Author Topic: LS 130 linear sander pad not flat?  (Read 1522 times)

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Offline TJ Cornish

  • Posts: 96
LS 130 linear sander pad not flat?
« on: July 03, 2017, 08:58 AM »
I picked up a LS 130 this weekend and I like the concept as I'm impatient and always seem to end up with swirlies when using the Rotex.  I seem to be having a slight problem with the tool though - the flat pad that comes with the sander isn't actually flat - it's slightly concave.  It appears the corners of the foot of the sander push the edges of the pad away from the sander, creating this shape.  I purchased a second pad too, which gets pressed in the same manner.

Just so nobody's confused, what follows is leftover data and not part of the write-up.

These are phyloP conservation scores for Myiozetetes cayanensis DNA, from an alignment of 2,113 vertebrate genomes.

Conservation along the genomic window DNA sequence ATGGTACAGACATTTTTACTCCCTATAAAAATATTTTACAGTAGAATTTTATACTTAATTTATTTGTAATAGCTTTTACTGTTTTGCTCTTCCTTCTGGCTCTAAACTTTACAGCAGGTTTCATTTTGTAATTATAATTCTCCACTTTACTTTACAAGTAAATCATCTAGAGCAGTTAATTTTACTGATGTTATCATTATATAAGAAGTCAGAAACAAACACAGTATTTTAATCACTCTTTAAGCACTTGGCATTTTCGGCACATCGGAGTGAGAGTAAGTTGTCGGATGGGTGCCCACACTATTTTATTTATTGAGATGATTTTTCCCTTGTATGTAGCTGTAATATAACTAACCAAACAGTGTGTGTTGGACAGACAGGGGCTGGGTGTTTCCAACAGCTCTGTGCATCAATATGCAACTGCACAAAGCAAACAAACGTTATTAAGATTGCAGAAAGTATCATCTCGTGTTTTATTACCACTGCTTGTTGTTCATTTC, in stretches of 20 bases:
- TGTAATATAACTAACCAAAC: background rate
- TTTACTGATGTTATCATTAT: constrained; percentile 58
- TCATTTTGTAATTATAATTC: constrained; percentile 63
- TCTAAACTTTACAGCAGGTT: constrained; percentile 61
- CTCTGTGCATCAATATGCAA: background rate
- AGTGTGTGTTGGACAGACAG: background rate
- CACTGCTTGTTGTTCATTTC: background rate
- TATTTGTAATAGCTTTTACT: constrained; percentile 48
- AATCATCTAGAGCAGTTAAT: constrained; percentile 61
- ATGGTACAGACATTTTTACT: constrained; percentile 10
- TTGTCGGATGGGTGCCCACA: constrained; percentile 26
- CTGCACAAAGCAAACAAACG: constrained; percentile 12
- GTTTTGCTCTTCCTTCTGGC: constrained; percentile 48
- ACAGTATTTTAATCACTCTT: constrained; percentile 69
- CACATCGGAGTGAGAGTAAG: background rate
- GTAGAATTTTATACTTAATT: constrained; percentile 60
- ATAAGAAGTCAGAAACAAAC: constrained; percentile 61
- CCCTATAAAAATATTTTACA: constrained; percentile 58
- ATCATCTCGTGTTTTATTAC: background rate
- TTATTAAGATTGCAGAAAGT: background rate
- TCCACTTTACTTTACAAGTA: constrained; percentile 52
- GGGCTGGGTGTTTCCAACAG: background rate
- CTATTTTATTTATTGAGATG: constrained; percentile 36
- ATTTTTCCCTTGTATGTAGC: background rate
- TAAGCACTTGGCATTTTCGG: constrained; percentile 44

Does anyone else have this problem?  I've worked around it temporarily with an interface pad, but that's not always the right solution.

Thanks!

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Offline Gregor

  • Posts: 411
Re: LS 130 linear sander pad not flat?
« Reply #1 on: July 03, 2017, 09:04 AM »
always seem to end up with swirlies when using the Rotex.
Can't help on the linear sander, sorry, but try reduced suction on your vac to get rid of the swirl marks with the rotex.

Offline TJ Cornish

  • Posts: 96
Re: LS 130 linear sander pad not flat?
« Reply #2 on: July 03, 2017, 09:27 AM »
The problem isn't vacuum pressure, it's my impatience that causes me to go too fast/push too hard.  Sanding with the grain makes a big difference in overcoming my technique imperfections.

Offline aloysius

  • Posts: 154
Re: LS 130 linear sander pad not flat?
« Reply #3 on: July 03, 2017, 10:05 AM »